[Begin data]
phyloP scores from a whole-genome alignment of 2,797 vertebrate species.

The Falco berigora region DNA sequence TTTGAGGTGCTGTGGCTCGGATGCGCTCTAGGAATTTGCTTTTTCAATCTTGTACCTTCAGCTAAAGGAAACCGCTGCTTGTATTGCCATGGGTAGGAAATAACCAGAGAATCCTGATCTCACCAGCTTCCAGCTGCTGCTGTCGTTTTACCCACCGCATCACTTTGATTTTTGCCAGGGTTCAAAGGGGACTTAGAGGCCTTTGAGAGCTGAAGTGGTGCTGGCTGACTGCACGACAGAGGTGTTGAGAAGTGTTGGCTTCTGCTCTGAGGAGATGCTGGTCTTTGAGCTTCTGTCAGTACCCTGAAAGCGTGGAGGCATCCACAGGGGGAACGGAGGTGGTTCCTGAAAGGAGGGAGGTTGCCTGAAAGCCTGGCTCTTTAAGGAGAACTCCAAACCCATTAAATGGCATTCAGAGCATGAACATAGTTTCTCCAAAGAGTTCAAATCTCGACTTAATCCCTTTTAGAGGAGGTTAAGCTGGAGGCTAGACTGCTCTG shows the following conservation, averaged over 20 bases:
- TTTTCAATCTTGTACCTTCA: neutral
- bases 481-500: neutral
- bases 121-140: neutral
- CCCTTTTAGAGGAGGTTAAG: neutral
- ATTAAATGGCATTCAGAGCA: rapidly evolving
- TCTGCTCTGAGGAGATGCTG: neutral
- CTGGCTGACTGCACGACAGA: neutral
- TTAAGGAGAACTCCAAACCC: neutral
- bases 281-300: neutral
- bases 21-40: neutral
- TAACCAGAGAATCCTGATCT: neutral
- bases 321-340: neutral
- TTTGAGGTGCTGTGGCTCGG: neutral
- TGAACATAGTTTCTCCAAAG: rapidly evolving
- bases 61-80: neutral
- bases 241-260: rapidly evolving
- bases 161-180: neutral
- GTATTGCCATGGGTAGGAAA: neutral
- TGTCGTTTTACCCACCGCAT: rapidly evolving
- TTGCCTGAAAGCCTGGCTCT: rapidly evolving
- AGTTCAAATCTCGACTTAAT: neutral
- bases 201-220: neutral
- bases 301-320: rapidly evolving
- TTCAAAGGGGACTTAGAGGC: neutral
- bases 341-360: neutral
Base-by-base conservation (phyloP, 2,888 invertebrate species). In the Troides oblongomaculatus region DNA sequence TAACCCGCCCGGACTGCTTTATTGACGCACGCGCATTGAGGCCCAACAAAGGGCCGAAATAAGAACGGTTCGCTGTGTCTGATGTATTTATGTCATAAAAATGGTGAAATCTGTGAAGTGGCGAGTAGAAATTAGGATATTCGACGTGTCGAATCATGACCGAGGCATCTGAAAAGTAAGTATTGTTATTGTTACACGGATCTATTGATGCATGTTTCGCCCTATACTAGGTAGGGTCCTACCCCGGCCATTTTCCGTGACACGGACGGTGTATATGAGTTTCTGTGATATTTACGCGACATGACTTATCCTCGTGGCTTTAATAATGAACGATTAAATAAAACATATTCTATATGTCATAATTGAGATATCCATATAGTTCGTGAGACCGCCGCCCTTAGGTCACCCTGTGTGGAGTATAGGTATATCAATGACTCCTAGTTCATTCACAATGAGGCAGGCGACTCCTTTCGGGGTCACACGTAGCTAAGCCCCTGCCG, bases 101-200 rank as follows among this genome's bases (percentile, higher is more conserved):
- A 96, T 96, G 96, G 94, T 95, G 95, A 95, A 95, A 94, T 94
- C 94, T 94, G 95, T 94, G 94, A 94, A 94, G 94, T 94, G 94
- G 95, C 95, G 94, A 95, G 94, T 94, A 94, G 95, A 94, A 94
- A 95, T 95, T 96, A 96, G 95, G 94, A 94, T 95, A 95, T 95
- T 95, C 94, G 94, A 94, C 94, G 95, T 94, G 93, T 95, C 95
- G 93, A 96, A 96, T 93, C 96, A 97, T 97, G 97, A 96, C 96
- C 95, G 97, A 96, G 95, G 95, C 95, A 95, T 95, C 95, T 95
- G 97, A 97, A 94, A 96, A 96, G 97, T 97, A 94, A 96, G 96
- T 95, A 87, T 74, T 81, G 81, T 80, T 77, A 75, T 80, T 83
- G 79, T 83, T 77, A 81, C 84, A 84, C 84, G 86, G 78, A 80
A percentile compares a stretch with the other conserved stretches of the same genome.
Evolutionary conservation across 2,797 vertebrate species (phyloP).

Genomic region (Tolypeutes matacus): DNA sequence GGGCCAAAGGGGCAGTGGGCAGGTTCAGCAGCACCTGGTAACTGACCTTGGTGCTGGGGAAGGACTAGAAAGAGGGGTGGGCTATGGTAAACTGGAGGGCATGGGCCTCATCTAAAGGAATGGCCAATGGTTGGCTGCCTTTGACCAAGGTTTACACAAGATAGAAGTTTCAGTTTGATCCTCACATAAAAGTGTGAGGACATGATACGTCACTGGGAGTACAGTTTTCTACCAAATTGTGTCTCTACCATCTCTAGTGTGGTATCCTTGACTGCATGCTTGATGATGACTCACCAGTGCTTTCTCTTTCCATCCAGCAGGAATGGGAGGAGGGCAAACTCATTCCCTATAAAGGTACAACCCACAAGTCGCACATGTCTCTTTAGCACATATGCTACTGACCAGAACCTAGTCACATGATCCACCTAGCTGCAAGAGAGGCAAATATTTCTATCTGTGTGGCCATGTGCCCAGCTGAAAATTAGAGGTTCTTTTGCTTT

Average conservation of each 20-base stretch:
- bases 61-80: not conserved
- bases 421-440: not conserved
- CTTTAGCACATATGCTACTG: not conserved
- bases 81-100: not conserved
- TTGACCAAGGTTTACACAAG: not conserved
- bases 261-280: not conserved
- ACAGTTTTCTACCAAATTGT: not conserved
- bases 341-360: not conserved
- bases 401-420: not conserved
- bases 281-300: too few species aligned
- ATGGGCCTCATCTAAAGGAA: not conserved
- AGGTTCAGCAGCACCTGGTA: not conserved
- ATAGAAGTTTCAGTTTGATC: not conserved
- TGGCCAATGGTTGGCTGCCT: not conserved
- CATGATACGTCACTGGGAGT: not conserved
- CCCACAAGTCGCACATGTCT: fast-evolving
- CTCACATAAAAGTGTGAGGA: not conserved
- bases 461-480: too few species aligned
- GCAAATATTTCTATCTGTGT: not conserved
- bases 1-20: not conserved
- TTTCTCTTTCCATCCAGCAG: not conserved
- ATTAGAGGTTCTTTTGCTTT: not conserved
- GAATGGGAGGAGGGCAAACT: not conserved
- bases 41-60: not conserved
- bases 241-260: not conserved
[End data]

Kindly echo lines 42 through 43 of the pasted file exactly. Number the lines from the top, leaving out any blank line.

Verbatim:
Average conservation of each 20-base stretch:
- bases 61-80: not conserved